20 Dec 2008
The Christmas season is over, finally. The only aide memoire is the Christmas tree mutely standing in the corner of our living room. The Gracious Mistress of the Parsonage and Yours Truly were sitting in the living room drinking our morning cup of coffee and silently staring at the ghost of Christmas recently passed.
Silence tiptoed down the hall. Almost out of nowhere, I heard a deep sigh from the only other occupant of the room. Then she said, "I'm glad Christmas is over."
I often agree with her and this was one of those delightful occasions. Is it me or does the Christmas season start earlier every year? Pretty soon, it will be a year-round occupation. As it stands now, by the time Christmas day arrives everybody is completely exhausted from all the holiday events not the least being shopping.
Then there are all those obligatory Christmas parties. During the holiday season, wherever two or three are gathered together you have a Christmas party.
I am thinking for my New Year's resolution this year that I will give up going to Christmas parties. However, if you do not go to some Christmas party you are soon labeled Mr. Scrooge, and they're not thinking the end of the book Mr. Scrooge. Why is it the only way we can celebrate something is to throw a party? If it was up to me, and it isn't, I would throw all parties overboard.
As I was deeply involved in this little brown bag study of mine my wife startled me with a question.
"Do you have any Christmas cheer left?"
Usually we are not reading the same book let alone on the same page. But this time was not one of those times. I knew exactly what she was talking about. I was not quite sure if I did have any Christmas cheer left but if I did, it was on the rather thin side.
For months, or so it seems, I have been encouraged by everybody around me to join the Christmas spirit. Christmas is the time to spread cheer. Right now, all I think I can spread is a little bit of Cheerios.
"Why are you smiling?" my wife said somewhat absentmindedly.
"I'm not smiling."
"Yes you are. I can see it from here."
Upon investigation, I discovered that I had a smile frozen on my face. I have been smiling so much that my face froze that way. My mother said this would happen to me and I never believed it. My problem now is, how do I unfreeze this icy smile from my face?
There is a time to smile. Then there is a time to put all of those smiles away and get on with life.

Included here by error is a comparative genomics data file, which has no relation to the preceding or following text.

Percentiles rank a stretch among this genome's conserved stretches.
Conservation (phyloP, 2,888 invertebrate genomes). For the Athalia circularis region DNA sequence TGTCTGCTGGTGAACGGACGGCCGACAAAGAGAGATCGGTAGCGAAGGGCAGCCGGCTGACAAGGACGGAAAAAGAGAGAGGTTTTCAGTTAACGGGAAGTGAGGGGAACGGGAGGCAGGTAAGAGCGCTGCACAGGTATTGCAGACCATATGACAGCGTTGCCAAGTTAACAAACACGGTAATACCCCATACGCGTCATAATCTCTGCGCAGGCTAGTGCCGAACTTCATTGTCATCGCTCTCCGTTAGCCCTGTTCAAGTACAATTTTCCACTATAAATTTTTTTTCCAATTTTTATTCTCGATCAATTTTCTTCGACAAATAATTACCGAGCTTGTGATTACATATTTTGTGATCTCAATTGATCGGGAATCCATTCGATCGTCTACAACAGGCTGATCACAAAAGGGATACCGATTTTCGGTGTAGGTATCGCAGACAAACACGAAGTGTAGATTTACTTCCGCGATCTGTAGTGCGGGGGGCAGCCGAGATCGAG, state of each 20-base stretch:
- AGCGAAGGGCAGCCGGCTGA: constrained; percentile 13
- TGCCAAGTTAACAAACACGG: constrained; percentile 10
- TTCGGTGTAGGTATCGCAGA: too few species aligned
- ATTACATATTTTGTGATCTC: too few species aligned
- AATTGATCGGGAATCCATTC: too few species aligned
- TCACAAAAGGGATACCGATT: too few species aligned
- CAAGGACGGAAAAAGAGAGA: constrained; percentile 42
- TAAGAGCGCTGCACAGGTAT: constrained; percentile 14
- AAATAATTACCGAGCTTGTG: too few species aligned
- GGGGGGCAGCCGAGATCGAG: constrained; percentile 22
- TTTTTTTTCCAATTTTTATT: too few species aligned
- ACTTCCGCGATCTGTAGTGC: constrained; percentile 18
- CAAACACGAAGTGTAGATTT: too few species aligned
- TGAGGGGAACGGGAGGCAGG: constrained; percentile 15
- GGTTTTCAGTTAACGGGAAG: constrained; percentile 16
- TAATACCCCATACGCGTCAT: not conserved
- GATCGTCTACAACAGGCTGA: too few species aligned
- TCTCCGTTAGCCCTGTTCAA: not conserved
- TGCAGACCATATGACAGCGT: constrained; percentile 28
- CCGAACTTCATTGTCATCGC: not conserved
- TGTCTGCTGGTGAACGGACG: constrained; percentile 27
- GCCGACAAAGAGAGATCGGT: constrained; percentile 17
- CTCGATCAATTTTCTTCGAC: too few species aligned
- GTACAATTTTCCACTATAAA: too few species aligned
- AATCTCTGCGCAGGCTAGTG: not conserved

As I thought of my frozen smile and began to think of how much of my life is simply automatic without any reality to it? Am I just going through the motions? Or, is there something really behind that smile of mine?
"You know, I was just thinking," my wife said.
Of course, if it were not Christmas I would have answered her by saying, "With what?" There is a time to speak and then there is the time to sport a frozen smile.
"I was thinking how fast time goes around Christmas. It seems that just a day or so ago I was beginning the Christmas shopping. Now Christmas is over."
I knew exactly how she felt. The day after Christmas is a time to reflect on how fast the time has gone. There was once a time when I was very interested in what Christmas gifts I was going to receive.
Then I graduated to that phase when I was only interested in watching the children react to their Christmas presents on Christmas morning.
Now things are different. Now I look forward to the day after Christmas when I can catch my breath and listen intently to the sounds of silence. It has only been lately that I have learned to appreciate that harmonious sound, and it is all it is trumped up to be.
As much as I look forward to Christmas each year, the day after Christmas has a romantic charm all its own. Although, the Christmas cheer in my cup may be a little low, there is always one more sip. And, it is amazing how it refills itself in due time.
It must have been like that for Mary and Joseph that first Christmas. All the excitement leading up to that day and the day itself was beyond anything they could ever have imagined.
What with angels singing, shepherds worshiping and wise men bringing their gifts, it was an exciting time. Then the day after Christmas dawned bright and quiet. For them, as with all of us today, Christmas is one day of celebration and then life goes on.
It is after all the excitement dissipates that the real story of Christmas takes root. The Bible says, "But when the fulness of the time was come, God sent forth his Son, made of a woman, made under the law, To redeem them that were under the law, that we might receive the adoption of sons." (Galatians 4:4-5 KJV).
The purpose of Christmas is not the excitement or the gifts or the parties but rather salvation. My cup of cheer may run low at times, but God is always faithful in filling it to overflowing.
Rev. James L. Snyder